Folate deficiency means you have a lower-than-normal amount of folic acid, a type of B vitamin, in your blood.
See also: Folic acid
Deficiency - folic acid, Folic acid deficiency
Causes, incidence, and risk factors:
Folate deficiency is due to a lack of folic acid. Folic acid is found naturally in dark-green leafy vegetables, citrus fruits, beans, and whole grains.
Folic acid deficiency may cause:
- Gray hair
- Mouth ulcers
- Peptic ulcer
- Poor growth
- Swollen tongue
It may also result in a form of megaloblastic anemia .
In addition, folic acid is required for the development of a healthy fetus. It plays an important part in the development of the fetus' spinal cord and brain. Folic acid deficiency can cause severe birth defects of the brain and spinal cord, known as neural tube defects.
In some cases, there may be no noticeable signs of folic acid deficiency, and it is diagnosed in pregnant women only after a child is born with a neural tube defect.
Signs and tests:
Folate deficiency can be diagnosed with a blood test. Pregnant women usually have such blood work during prenatal checkups.
Calling your health care provider:
The Institute of Medicine's Food and Nutrition Board recommends that adults should have 400 micrograms of folate daily. Women capable of becoming pregnant should receive this amount with folic acid supplements, not just fortified foods, to ensure the proper daily intake.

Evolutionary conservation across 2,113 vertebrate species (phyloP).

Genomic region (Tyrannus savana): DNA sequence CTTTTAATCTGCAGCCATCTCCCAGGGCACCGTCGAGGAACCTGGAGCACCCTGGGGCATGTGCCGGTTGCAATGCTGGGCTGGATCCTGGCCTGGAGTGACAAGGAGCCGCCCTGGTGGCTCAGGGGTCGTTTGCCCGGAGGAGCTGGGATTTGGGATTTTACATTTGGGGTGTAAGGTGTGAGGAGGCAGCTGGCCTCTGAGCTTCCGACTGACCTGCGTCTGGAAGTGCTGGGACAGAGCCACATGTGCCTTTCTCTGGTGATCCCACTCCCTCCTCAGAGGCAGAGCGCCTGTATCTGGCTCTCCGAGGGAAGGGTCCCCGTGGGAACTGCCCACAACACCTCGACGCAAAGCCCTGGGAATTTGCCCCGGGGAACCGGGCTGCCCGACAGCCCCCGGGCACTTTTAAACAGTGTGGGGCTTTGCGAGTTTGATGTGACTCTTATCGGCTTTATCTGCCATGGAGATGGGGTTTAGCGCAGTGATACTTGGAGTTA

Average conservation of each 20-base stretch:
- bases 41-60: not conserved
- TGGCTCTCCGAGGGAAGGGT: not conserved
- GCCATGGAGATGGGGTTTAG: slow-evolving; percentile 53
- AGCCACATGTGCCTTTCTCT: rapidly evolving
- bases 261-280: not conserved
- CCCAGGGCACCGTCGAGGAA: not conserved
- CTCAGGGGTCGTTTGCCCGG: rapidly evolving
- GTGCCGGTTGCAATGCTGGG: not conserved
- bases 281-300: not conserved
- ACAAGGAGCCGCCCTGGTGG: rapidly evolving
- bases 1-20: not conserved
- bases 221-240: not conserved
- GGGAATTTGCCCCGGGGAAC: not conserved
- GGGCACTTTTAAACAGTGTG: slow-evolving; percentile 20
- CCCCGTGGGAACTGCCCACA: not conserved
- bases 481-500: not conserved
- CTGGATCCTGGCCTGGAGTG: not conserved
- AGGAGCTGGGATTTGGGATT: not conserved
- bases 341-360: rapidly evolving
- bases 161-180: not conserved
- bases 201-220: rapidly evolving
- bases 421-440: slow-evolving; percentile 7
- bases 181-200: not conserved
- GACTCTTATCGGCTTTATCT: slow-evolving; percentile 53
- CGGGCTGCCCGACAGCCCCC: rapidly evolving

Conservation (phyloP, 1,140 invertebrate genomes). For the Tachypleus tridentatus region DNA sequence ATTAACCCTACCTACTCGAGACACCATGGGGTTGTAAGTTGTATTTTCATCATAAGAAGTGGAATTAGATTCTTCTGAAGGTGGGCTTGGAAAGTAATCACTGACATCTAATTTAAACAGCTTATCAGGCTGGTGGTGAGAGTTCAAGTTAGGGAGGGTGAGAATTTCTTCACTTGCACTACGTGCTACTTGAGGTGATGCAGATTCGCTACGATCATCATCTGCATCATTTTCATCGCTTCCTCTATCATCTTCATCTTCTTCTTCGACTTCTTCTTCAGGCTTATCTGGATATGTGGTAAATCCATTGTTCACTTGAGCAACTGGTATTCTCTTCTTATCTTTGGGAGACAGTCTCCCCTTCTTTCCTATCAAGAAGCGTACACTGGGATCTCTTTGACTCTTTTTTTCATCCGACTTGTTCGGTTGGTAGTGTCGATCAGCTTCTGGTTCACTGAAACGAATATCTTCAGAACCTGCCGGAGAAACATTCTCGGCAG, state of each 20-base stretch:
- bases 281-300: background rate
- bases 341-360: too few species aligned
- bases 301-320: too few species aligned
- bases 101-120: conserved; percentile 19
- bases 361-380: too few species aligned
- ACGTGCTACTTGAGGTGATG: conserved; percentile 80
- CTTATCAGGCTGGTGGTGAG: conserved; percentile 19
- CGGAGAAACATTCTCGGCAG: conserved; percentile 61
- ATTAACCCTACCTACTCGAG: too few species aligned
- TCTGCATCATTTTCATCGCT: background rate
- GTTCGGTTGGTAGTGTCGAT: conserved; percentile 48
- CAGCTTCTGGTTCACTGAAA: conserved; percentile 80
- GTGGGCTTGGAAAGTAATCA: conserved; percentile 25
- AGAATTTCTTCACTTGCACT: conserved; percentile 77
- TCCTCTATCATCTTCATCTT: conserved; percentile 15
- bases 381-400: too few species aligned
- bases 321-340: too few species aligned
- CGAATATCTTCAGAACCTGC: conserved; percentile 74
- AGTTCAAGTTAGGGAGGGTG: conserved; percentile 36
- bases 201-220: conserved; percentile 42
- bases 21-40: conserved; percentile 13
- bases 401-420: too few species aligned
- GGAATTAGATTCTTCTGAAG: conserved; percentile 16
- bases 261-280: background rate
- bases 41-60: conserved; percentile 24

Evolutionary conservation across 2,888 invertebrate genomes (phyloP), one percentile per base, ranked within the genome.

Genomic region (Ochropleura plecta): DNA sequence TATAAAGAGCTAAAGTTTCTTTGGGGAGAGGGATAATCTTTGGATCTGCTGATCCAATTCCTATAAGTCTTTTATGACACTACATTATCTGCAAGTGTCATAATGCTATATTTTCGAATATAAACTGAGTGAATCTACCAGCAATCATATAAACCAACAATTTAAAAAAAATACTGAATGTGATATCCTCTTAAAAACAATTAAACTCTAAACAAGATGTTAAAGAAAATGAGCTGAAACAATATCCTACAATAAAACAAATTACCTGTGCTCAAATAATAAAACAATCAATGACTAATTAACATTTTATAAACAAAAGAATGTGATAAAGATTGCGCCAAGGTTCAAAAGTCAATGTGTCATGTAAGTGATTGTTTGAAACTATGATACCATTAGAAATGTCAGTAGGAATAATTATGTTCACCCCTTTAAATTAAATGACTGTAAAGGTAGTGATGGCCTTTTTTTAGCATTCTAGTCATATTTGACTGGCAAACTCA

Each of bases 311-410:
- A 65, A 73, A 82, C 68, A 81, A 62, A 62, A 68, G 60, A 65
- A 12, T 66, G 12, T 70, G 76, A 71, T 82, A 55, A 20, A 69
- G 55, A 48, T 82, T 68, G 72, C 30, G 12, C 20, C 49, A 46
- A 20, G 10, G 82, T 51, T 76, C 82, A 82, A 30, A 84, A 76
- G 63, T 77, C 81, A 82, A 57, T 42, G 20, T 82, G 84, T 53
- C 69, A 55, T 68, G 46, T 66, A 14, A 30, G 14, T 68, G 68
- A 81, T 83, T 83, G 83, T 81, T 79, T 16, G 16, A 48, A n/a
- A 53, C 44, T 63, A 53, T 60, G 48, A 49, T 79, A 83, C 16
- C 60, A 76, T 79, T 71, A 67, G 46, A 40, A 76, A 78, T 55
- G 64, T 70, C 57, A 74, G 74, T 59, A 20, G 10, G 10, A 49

Women should begin eating foods and supplements containing folic acid 2-3 months prior to conception and during the first trimester of pregnancy. If women were to take the recommended amount of folic acid before they conceived and through the first trimester of pregnancy, 50-70% of these cases could be prevented. Yet recent research by March of Dimes shows that many women are unaware of the importance of folic acid.
Mothers who are at high risk for having a baby with spinal defect usually will be told to take 10 times the recommended dose of folic acid. This higher dose (4 mg) is only recommended for women who have had family members with spina bifida or who are on drugs that increase their risk, such as some epilepsy medicines. High doses like these have not been shown to help mothers at average risk.
Antony AC. Megaloblastic anemias. In: Goldman L, Ausiello D, eds. Cecil Medicine. 23rd ed. Philadelphia, Pa: Saunders Elsevier; 2007:chap 170.
|Review Date: 11/10/2008|
Reviewed By: David C. Dugdale, III, MD, Professor of Medicine, Division of General Medicine, Department of Medicine, University of Washington School of Medicine; and James R. Mason, MD, Oncologist, Director, Blood and Marrow Transplantation Program and Stem Cell Processing Lab, Scripps Clinic, Torrey Pines, California. Also reviewed by David Zieve, MD, MHA, Medical Director, A.D.A.M., Inc.
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